Because they cannot imagine for a moment that there could exist a form of social organisation other than capitalism, these defenders of the system think that the worst aspects of present-day society could be eliminated with a few energetic laws. They think that they are dealing with curable ills, when in fact they are confronted with generalized cancer: the same kind of cancer that destroyed the decadent society of ancient Rome; a degeneration that will only disappear with the destruction of the society itself.
Capitalism forced to cheat its own laws
The inability of the EMS countries to maintain a real monetary stability expresses the system's growing inability to live in accordance by its own elementary rules. To understand the importance of the failure of the EMS, it is useful to remind ourselves why the EMS was created.
Money is one of the most important instruments of capitalist circulation. It provides a measure for exchange, of preserving and accumulating the value of previous sales in order to be able to buy in the future. It makes possible the exchange of the most varied commodities, whatever their nature and origin, by providing a universal equivalent value. International trade requires international money: sterling played this role until World War I, and has since been replaced by the dollar. But this is not enough. In order to buy and sell, and to make use of credit, different national currencies must trade "reliably", sufficiently constantly not to upset the entire exchange mechanism.
If there are not a minimum of rules respected in this domain, the results are felt throughout the economy. How is it possible to trade if nobody knows whether the price of a commodity will remain the same between the moment of placing the order and the moment of delivery? When currencies fluctuate widely, it is possible for a profitable sale to be transformed, in a matter of months, into a loss.
Today, international currency insecurity has reached such a point that we are seeing the resurgence of the most archaic form of exchange: barter, in other words the direct exchange of commodities without having recourse to money as an intermediary.
There are various ways of cheating with the monetary system in order to escape, at least temporarily, from the constraints of the law of capital. There is one today, which is gaining a special importance: what the economists like to embellish with the name "competitive devaluation". This is a way of "cheating" with the most elementary laws of capitalist competition: instead of improving productivity to win market share, a nation's capitalists devalue their currency. They therefore reduce the prices of their products on the world market. Instead of going through the difficult and complex business of reorganizing the productive apparatus, instead of investing in increasingly costly machinery to ensure an ever more effective exploitation of labour power, they need only let their exchange rate fall. Financial manipulation takes the place of real productivity. A successful devaluation can even allow a national capital to penetrate the markets of other more productive capitalists with their own commodities.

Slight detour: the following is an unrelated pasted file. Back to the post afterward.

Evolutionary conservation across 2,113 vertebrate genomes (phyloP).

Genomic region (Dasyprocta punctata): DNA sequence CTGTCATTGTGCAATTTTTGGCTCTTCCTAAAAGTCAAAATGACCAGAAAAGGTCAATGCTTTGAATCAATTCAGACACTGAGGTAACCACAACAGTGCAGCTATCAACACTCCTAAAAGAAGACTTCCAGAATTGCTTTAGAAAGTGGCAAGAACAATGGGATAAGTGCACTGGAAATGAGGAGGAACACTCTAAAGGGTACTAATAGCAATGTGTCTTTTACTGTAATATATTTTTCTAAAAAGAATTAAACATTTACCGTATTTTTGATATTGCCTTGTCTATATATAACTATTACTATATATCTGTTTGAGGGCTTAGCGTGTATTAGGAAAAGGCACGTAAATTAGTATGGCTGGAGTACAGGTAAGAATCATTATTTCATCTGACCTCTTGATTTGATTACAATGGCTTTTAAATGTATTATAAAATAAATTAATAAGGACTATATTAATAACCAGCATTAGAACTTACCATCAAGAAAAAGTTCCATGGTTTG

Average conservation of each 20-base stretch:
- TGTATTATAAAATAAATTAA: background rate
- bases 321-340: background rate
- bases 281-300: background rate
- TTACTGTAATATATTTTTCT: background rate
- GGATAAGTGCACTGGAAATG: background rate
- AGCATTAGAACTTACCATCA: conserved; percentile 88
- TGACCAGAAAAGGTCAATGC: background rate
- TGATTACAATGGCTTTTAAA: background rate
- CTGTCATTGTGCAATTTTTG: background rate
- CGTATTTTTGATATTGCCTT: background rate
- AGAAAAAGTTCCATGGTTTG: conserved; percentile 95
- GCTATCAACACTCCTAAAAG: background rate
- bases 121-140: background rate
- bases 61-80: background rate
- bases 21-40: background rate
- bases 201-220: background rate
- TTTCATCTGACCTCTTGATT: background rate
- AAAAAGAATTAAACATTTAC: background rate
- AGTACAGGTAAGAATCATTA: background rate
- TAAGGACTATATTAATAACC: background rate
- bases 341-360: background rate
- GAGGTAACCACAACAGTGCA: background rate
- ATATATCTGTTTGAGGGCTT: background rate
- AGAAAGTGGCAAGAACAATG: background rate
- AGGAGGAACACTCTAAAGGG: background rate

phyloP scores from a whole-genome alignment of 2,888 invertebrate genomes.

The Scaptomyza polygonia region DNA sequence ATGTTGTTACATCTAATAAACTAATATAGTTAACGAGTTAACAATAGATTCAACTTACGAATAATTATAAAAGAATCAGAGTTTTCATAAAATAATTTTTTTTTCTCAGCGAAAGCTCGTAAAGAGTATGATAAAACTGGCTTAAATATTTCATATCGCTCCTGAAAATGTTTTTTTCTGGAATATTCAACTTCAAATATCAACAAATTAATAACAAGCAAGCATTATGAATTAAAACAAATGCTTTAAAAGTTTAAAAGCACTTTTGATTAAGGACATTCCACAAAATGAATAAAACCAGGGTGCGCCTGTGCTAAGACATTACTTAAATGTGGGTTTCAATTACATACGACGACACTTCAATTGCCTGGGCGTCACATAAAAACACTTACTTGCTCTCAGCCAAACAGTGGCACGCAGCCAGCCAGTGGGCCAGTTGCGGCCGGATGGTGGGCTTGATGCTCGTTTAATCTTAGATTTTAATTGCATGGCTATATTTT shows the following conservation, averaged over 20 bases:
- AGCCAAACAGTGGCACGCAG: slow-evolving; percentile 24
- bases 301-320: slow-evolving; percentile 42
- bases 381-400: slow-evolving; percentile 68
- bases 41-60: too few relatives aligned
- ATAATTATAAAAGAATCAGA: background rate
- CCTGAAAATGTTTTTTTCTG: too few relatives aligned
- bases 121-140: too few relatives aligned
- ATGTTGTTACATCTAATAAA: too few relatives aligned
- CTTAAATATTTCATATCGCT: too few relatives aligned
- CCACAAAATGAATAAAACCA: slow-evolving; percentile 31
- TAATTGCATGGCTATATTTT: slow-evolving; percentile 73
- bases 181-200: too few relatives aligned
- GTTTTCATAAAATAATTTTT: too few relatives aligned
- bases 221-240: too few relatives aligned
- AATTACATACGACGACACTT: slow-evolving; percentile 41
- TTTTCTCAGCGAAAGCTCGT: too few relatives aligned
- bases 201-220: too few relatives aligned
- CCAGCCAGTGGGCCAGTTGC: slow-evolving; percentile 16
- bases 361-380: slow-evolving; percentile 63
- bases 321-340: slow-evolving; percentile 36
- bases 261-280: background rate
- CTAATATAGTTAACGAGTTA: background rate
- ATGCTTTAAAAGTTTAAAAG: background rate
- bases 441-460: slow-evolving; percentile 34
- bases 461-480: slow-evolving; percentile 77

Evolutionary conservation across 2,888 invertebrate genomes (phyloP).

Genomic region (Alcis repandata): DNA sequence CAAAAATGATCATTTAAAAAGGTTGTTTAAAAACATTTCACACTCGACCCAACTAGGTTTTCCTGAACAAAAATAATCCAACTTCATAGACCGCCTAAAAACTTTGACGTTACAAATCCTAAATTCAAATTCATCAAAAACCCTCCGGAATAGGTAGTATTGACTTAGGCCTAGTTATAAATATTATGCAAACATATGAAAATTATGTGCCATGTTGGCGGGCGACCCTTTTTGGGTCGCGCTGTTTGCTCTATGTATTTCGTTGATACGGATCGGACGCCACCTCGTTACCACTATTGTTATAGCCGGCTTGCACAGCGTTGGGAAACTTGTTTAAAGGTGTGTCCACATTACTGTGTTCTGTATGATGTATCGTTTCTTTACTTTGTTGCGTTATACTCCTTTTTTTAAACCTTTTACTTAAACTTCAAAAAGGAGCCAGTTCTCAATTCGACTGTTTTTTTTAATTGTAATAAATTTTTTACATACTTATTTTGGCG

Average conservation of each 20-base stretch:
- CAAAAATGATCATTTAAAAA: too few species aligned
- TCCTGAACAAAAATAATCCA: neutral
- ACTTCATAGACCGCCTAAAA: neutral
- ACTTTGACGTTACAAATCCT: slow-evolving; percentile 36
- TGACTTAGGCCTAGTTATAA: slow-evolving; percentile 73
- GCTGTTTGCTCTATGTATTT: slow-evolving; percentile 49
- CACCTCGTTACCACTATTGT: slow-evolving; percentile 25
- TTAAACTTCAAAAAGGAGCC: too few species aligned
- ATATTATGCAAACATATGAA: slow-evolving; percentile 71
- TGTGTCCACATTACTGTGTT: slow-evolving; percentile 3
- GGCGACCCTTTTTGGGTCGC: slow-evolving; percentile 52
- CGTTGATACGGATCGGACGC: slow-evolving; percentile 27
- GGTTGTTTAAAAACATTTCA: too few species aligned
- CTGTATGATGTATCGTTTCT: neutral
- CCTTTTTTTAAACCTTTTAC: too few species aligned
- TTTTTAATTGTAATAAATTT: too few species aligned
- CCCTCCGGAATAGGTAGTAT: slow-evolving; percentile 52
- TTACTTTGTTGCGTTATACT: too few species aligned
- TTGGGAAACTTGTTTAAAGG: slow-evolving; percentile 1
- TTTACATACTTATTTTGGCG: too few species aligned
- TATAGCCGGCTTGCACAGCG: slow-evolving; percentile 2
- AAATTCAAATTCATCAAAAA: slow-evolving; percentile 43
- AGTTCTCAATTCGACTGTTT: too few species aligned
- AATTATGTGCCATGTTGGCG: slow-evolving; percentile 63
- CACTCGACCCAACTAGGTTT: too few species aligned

The EMS was an attempt to limit this kind of practice, which transformed all commercial "understanding" into a game for dupes. Its failure expresses capitalism's inability to ensure a minimum of rigour in a crucial domain.
But this lack of rigour, this inability to respect its own rules, is neither temporary, nor specific to the international money market. For 25 years, capitalism has been trying to "free" itself in every domain from its own constraints, its own stifling laws, often by using the apparatus in charge of its legality (state capitalism). During the first post-reconstruction recession, in 1967 it invented the "special drawing rights", which in fact were nothing but the ability of the great powers to print money on the international level, without any other backing than governments' promises. In 1972, the USA got rid of the constraint of the dollar's convertibility into gold, and of the monetary system established at Bretton Woods after the war. During the 1970s, monetary rigour gave way to inflationary policies, budgetary rigour to chronic budget deficits tight credit to unlimited, and unbacked, loans. The 1980s continued the same trend with the politics of so-called "Reaganomics , the explosion of credit and state budget deficits. Between 1974 and 1992, the overall public debt of OECD states rose from an average 35% of GDP to 65%. In countries such as Belgium and Italy, the state debt was greater than 100% of GDP. In Italy, the interest on this debt is greater than industry's entire wage bill. .
For 25 years, capitalism has survived its crisis by cheating with its own mechanism. But this has changed none of the fundamental reasons for the crisis. It has merely succeeded in undermining its very foundations, and piling up new difficulties, new sources of chaos and paralysis.
The growing tendency to "look after number one"
The EMS crisis has really highlighted the intensification of capital's centrifugal tendencies: "every man for himself, and devil take the hindmost". The economic crisis endlessly exacerbates the antagonisms between every fraction of capital, both nationally and internationally. The economic alliances between capitalists are merely temporary agreements between sharks to confront other sharks. They are constantly threatened by the allies' tendency to devour each other. Behind the EMS crisis looms the development of all-out trade war: a merciless, self-destructive war, but one which no capitalist can escape.